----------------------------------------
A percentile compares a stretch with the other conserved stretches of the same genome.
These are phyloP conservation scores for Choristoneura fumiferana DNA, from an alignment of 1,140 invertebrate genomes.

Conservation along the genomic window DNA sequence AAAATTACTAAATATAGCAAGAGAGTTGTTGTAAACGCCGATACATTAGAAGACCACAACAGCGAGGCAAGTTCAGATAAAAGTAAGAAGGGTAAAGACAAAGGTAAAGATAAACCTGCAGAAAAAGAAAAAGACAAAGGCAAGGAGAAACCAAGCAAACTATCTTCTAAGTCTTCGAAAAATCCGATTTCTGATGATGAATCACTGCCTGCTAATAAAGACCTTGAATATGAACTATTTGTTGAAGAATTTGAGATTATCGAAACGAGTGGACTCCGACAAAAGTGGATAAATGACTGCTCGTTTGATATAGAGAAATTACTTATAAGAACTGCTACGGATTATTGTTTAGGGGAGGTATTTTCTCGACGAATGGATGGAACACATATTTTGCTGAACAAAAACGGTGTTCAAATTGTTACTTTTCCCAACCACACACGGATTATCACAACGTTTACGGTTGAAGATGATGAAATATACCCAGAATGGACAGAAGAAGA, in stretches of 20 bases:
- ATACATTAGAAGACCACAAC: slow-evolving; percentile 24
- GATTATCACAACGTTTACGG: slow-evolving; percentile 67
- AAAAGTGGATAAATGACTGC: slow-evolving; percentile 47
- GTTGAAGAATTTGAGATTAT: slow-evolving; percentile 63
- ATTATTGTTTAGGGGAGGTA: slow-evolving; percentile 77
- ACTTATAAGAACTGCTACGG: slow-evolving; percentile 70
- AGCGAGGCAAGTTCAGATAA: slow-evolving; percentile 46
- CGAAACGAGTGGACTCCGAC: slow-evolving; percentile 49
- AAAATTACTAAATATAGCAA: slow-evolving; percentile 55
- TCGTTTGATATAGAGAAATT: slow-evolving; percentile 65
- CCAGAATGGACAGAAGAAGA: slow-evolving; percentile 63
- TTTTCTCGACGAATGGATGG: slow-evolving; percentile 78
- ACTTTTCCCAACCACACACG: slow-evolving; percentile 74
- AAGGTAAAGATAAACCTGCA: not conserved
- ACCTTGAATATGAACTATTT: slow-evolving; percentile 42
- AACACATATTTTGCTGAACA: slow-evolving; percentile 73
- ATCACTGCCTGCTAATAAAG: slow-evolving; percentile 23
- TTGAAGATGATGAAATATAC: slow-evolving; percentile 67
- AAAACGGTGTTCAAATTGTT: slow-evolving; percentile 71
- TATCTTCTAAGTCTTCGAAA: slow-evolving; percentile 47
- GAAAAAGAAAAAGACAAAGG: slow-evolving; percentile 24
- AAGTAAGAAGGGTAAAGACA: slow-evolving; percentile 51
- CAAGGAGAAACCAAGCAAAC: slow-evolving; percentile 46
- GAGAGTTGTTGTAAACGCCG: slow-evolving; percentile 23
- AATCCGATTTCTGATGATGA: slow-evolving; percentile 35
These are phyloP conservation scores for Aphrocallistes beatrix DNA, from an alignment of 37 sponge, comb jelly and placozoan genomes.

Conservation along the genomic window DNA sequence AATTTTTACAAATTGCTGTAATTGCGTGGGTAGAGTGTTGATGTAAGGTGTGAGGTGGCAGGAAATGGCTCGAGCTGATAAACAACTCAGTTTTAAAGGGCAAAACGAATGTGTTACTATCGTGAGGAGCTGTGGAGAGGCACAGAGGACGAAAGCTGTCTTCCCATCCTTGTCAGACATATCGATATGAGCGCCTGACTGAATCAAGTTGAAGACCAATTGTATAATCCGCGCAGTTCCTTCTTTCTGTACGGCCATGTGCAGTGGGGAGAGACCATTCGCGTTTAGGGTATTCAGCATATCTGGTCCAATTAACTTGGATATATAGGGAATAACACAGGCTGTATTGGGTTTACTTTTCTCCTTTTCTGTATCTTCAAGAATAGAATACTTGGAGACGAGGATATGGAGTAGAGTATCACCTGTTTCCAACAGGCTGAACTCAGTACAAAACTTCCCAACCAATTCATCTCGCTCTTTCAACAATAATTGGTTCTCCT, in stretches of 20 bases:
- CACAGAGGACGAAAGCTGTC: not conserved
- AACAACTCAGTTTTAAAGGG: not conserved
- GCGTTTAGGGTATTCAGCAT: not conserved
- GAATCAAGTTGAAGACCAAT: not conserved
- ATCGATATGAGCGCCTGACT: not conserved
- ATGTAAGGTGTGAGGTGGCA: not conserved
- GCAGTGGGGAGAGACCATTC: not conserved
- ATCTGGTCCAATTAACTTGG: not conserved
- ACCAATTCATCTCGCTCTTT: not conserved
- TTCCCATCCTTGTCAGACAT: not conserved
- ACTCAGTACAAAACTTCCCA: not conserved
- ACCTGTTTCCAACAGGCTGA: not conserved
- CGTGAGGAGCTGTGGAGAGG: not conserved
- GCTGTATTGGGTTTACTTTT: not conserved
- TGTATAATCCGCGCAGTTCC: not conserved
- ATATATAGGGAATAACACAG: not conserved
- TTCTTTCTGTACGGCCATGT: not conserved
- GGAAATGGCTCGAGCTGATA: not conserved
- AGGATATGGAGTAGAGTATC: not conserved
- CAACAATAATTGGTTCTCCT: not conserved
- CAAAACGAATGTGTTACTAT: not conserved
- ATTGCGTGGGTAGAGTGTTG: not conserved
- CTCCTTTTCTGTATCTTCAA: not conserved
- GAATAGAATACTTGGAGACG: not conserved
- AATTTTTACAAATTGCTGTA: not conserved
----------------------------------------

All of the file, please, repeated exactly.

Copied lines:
A percentile compares a stretch with the other conserved stretches of the same genome.
These are phyloP conservation scores for Choristoneura fumiferana DNA, from an alignment of 1,140 invertebrate genomes.

Conservation along the genomic window DNA sequence AAAATTACTAAATATAGCAAGAGAGTTGTTGTAAACGCCGATACATTAGAAGACCACAACAGCGAGGCAAGTTCAGATAAAAGTAAGAAGGGTAAAGACAAAGGTAAAGATAAACCTGCAGAAAAAGAAAAAGACAAAGGCAAGGAGAAACCAAGCAAACTATCTTCTAAGTCTTCGAAAAATCCGATTTCTGATGATGAATCACTGCCTGCTAATAAAGACCTTGAATATGAACTATTTGTTGAAGAATTTGAGATTATCGAAACGAGTGGACTCCGACAAAAGTGGATAAATGACTGCTCGTTTGATATAGAGAAATTACTTATAAGAACTGCTACGGATTATTGTTTAGGGGAGGTATTTTCTCGACGAATGGATGGAACACATATTTTGCTGAACAAAAACGGTGTTCAAATTGTTACTTTTCCCAACCACACACGGATTATCACAACGTTTACGGTTGAAGATGATGAAATATACCCAGAATGGACAGAAGAAGA, in stretches of 20 bases:
- ATACATTAGAAGACCACAAC: slow-evolving; percentile 24
- GATTATCACAACGTTTACGG: slow-evolving; percentile 67
- AAAAGTGGATAAATGACTGC: slow-evolving; percentile 47
- GTTGAAGAATTTGAGATTAT: slow-evolving; percentile 63
- ATTATTGTTTAGGGGAGGTA: slow-evolving; percentile 77
- ACTTATAAGAACTGCTACGG: slow-evolving; percentile 70
- AGCGAGGCAAGTTCAGATAA: slow-evolving; percentile 46
- CGAAACGAGTGGACTCCGAC: slow-evolving; percentile 49
- AAAATTACTAAATATAGCAA: slow-evolving; percentile 55
- TCGTTTGATATAGAGAAATT: slow-evolving; percentile 65
- CCAGAATGGACAGAAGAAGA: slow-evolving; percentile 63
- TTTTCTCGACGAATGGATGG: slow-evolving; percentile 78
- ACTTTTCCCAACCACACACG: slow-evolving; percentile 74
- AAGGTAAAGATAAACCTGCA: not conserved
- ACCTTGAATATGAACTATTT: slow-evolving; percentile 42
- AACACATATTTTGCTGAACA: slow-evolving; percentile 73
- ATCACTGCCTGCTAATAAAG: slow-evolving; percentile 23
- TTGAAGATGATGAAATATAC: slow-evolving; percentile 67
- AAAACGGTGTTCAAATTGTT: slow-evolving; percentile 71
- TATCTTCTAAGTCTTCGAAA: slow-evolving; percentile 47
- GAAAAAGAAAAAGACAAAGG: slow-evolving; percentile 24
- AAGTAAGAAGGGTAAAGACA: slow-evolving; percentile 51
- CAAGGAGAAACCAAGCAAAC: slow-evolving; percentile 46
- GAGAGTTGTTGTAAACGCCG: slow-evolving; percentile 23
- AATCCGATTTCTGATGATGA: slow-evolving; percentile 35
These are phyloP conservation scores for Aphrocallistes beatrix DNA, from an alignment of 37 sponge, comb jelly and placozoan genomes.

Conservation along the genomic window DNA sequence AATTTTTACAAATTGCTGTAATTGCGTGGGTAGAGTGTTGATGTAAGGTGTGAGGTGGCAGGAAATGGCTCGAGCTGATAAACAACTCAGTTTTAAAGGGCAAAACGAATGTGTTACTATCGTGAGGAGCTGTGGAGAGGCACAGAGGACGAAAGCTGTCTTCCCATCCTTGTCAGACATATCGATATGAGCGCCTGACTGAATCAAGTTGAAGACCAATTGTATAATCCGCGCAGTTCCTTCTTTCTGTACGGCCATGTGCAGTGGGGAGAGACCATTCGCGTTTAGGGTATTCAGCATATCTGGTCCAATTAACTTGGATATATAGGGAATAACACAGGCTGTATTGGGTTTACTTTTCTCCTTTTCTGTATCTTCAAGAATAGAATACTTGGAGACGAGGATATGGAGTAGAGTATCACCTGTTTCCAACAGGCTGAACTCAGTACAAAACTTCCCAACCAATTCATCTCGCTCTTTCAACAATAATTGGTTCTCCT, in stretches of 20 bases:
- CACAGAGGACGAAAGCTGTC: not conserved
- AACAACTCAGTTTTAAAGGG: not conserved
- GCGTTTAGGGTATTCAGCAT: not conserved
- GAATCAAGTTGAAGACCAAT: not conserved
- ATCGATATGAGCGCCTGACT: not conserved
- ATGTAAGGTGTGAGGTGGCA: not conserved
- GCAGTGGGGAGAGACCATTC: not conserved
- ATCTGGTCCAATTAACTTGG: not conserved
- ACCAATTCATCTCGCTCTTT: not conserved
- TTCCCATCCTTGTCAGACAT: not conserved
- ACTCAGTACAAAACTTCCCA: not conserved
- ACCTGTTTCCAACAGGCTGA: not conserved
- CGTGAGGAGCTGTGGAGAGG: not conserved
- GCTGTATTGGGTTTACTTTT: not conserved
- TGTATAATCCGCGCAGTTCC: not conserved
- ATATATAGGGAATAACACAG: not conserved
- TTCTTTCTGTACGGCCATGT: not conserved
- GGAAATGGCTCGAGCTGATA: not conserved
- AGGATATGGAGTAGAGTATC: not conserved
- CAACAATAATTGGTTCTCCT: not conserved
- CAAAACGAATGTGTTACTAT: not conserved
- ATTGCGTGGGTAGAGTGTTG: not conserved
- CTCCTTTTCTGTATCTTCAA: not conserved
- GAATAGAATACTTGGAGACG: not conserved
- AATTTTTACAAATTGCTGTA: not conserved